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synthetic biology, genomics, biomediacl engineering...

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Scientists stitch up photosynthetic megacomplex

Scientists report on a new technique that allowed them to extract a photosynthetic megacomplex consisting of light antenna and two reaction centers from the membrane of a cynaobacterium. This is the first time an entire complex has been isolated and studied as a functioning whole.

Posted: Nov 28th, 2013

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Releasing the untapped biotechnology potential of the sea

While marine microorganisms have long been identified as an untapped resource of biotechnological potential, their exploitation has been hampered by the difficulty and expense of isolating their valuable novel chemicals and molecules. This is a wasted opportunity, and is something that the MaCuMBA project aims to rectify.

Posted: Nov 28th, 2013

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Researchers uncover mechanism behind blood stem cells' longevity

Researchers have long wondered what allows blood stem cells to persist for decades, when their progeny last for days, weeks or months before they need to be replaced. Now, a study from the University of Pennsylvania has uncovered one of the mechanisms that allow these stem cells to keep dividing in perpetuity.

Posted: Nov 26th, 2013

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Implantable slimming aid

Biotechnologists have constructed a genetic regulatory circuit from human components that monitors blood-fat levels. In response to excessive levels, it produces a messenger substance that signalizes satiety to the body. Tests on obese mice reveal that this helps them to lose weight.

Posted: Nov 26th, 2013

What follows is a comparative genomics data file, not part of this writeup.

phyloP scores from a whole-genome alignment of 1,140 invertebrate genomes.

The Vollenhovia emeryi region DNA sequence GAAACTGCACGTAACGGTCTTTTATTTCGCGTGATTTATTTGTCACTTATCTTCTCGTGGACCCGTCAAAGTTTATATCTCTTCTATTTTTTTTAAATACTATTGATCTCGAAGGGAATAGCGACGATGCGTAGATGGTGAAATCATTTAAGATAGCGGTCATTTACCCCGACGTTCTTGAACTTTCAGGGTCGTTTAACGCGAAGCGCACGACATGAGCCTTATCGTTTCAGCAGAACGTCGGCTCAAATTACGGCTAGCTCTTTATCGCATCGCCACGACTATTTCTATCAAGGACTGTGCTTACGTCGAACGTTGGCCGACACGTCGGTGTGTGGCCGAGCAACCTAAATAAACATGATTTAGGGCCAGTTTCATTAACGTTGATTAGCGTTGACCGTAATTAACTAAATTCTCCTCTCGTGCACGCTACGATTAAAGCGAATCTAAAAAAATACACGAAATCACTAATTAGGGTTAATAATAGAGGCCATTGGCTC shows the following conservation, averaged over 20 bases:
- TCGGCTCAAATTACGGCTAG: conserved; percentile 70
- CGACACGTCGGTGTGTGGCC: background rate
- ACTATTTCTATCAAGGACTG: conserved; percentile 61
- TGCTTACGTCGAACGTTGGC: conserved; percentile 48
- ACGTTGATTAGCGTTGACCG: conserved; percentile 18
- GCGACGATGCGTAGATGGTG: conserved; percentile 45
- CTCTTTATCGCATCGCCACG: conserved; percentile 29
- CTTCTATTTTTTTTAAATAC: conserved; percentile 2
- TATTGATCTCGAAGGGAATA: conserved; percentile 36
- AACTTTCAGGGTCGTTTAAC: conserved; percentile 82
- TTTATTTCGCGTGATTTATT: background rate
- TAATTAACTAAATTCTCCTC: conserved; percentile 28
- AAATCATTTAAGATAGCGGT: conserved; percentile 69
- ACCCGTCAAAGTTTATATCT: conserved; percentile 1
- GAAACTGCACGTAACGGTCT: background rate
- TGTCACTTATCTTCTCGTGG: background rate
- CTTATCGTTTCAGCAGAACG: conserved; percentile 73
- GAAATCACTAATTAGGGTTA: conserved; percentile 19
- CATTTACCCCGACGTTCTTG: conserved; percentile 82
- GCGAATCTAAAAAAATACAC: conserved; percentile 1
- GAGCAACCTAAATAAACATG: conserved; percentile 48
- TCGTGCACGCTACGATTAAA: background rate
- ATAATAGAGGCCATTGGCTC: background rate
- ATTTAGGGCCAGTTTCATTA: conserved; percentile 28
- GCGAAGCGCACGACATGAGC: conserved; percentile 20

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Tidy knots are faster - Viruses are as simple as they are 'smart'

Viruses are as simple as they are 'smart': too elementary to be able to reproduce by themselves, they exploit the reproductive machinery of cells, by inserting pieces of their own DNA so that it is transcribed by the host cell. To do this, they first have to inject their own genetic material into the cells they infect. Researchers have studied how this occurs and how long it takes for this process to be completed.

Posted: Nov 25th, 2013

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Scientists capture 'redox moments' in living cells

Scientists have glimpsed key chemical events, known as redox reactions, inside living cells of fast-growing Synechococcus. The work marks the first time that redox activity, a very fast regulatory network involved in all major aspects of a cell's operation, has been observed in specific proteins within living cells. The findings hone scientists' control over a common tool in the biofuels toolbox - a microbe that supplies some of the oxygen you breathe.

Posted: Nov 25th, 2013

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How 'quality control' functions in ribosome assembly

Like automobiles, ribosomes must pass through 'quality control' after their many components are assembled. Scientists investigated an important component in this control process. The researchers demonstrated that a specific protein, which occurs in all cells from yeast to humans, works like a molecular control switch and prevents incomplete ribosomes from leaving the 'assembly hall'.

Posted: Nov 19th, 2013

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New findings on spider silk

Spider silk fibers are very light, extremely tough and highly stretchable. This makes them interest-ing for industrial applications. Researchers at the Biocenter of the University of Würzburg have now discovered new details about the proteins of which spider silk consists.

Posted: Nov 15th, 2013

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Single-cell genome sequencing gets better

Most complete genome sequences from single E. coli cells and individual neurons from the human brain generated by new sequencing approach from UC San Diego bioengineers and colleagues.

Posted: Nov 11th, 2013

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